Surgical Instruments-Do we respect them?

23 Jul Surgical Instruments-Do we respect them?

Scrubs-Blog-3Did you know that surgical instruments are designed for a specific purpose and for specific tissue. Some have crushing forceps others do not, some have blunt tips, others are used to dissect, the point is, they have very specific uses and if this is not understood & respected then the life of the instrument will be reduced.

Our patient’s can also be impacted by equipment that has splintered due to over use, improper use, force and the sterilization process. I have seen rusted equipment still being reprocessed and wrapped. We all have an expiry date, if in doubt throw it out!¬†

Needle holders have a specific grip in the jaw to hold a suture in place, the size of the suture depends on the size and jaw of the needle holder. So why is it I see large sutures not fit for the length and size of a needle holder being damaged and the suture due to the pressure and force, breaking in two?

When I trained in vascular it was a sin to use the metzenbaum scissors to cut sutures, however I see this occurring all the time.

I think we need to be more mindful of using the right instrument for its specific purpose, whilst also considering the size of the suture, the cavity depth and type of tissue. If we don’t this will result in damage to the instrument and can also result in fracturing of the jaw and or splintering, leading to infection control issues.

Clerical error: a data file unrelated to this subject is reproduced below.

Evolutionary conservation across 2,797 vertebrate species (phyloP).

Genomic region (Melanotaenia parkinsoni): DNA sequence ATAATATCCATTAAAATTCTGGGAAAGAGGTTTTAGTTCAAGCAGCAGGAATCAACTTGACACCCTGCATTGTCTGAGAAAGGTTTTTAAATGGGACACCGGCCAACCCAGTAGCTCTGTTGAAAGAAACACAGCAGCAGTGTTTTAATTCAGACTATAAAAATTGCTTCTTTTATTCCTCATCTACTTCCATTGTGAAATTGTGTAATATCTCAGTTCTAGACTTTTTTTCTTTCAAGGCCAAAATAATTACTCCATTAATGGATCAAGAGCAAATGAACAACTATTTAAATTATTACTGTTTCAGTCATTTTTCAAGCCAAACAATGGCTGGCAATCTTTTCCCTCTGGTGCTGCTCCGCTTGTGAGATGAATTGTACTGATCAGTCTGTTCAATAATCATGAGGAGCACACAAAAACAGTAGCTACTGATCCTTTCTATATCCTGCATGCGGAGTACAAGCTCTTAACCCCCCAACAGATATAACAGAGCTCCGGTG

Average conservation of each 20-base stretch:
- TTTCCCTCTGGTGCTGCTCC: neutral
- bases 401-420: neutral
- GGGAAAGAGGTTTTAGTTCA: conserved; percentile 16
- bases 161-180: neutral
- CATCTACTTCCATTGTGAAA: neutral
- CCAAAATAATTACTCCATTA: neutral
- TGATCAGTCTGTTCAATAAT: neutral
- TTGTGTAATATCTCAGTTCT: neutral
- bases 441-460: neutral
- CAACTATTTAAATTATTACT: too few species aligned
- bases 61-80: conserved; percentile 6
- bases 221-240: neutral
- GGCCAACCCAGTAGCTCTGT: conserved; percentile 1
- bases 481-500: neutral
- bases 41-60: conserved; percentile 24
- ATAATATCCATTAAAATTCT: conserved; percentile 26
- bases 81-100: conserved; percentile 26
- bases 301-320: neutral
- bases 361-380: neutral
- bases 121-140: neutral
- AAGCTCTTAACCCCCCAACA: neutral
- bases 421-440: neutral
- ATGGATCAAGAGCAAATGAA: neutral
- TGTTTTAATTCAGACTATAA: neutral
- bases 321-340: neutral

The point is we need to respect, observe and be aware of how and when particular surgical instruments are required. If they are not used as they have been designed then this will impact on the surgery and will become a cost to the facility one way or another. If a suture scissor is blunt then it requires sharpening. If this does not occur another instrument such as the slender  beautiful metzenbaum scissor, an angled and blunt tipped instrument, built to dissect and cut through a patients tissue, will be used to cut a nylon stitch or any other type of heavy material. This will result in damage to the metzenbaum scissor and a reduced life span, we all know quality surgical instruments come at a high cost.

Are we teaching our junior staff how to correctly observe and understand what type, size and length of surgical instrument will be required. How can we check if a suture scissor is blunt before use, is this something we should be doing?

What about the ODP’s and Surgical Technologists, are you taught this during your training?

So lets aim to expand the life of our surgical instruments and not place our patients at risk of infection.

6 Comments
  • Diane J Wolcott, CST
    Posted at 18:55h, 26 July Reply

    Great article!
    I love surgical instruments, Especially the antiques I call them instruments of my passion.

    • Marrianne McGhee
      Posted at 18:58h, 26 July Reply

      Thank you Diane, we have a museum in Sydney especially for these preloved instruments. I am sure you have many as well.

  • Diane J Wolcott
    Posted at 19:05h, 26 July Reply

    I am thinking you are referring to Sydney Australia. Maybe some day I can do a fact finding mission and see that. I have not been around long enough to have antiques but I have a small collection of “cool stuff”.

    • Marrianne McGhee
      Posted at 19:10h, 26 July Reply

      Yes Diane Sydney Australia. I wonder if your hospitals have their own surgical instrument museum? http://www.spasmmuseum.org.au

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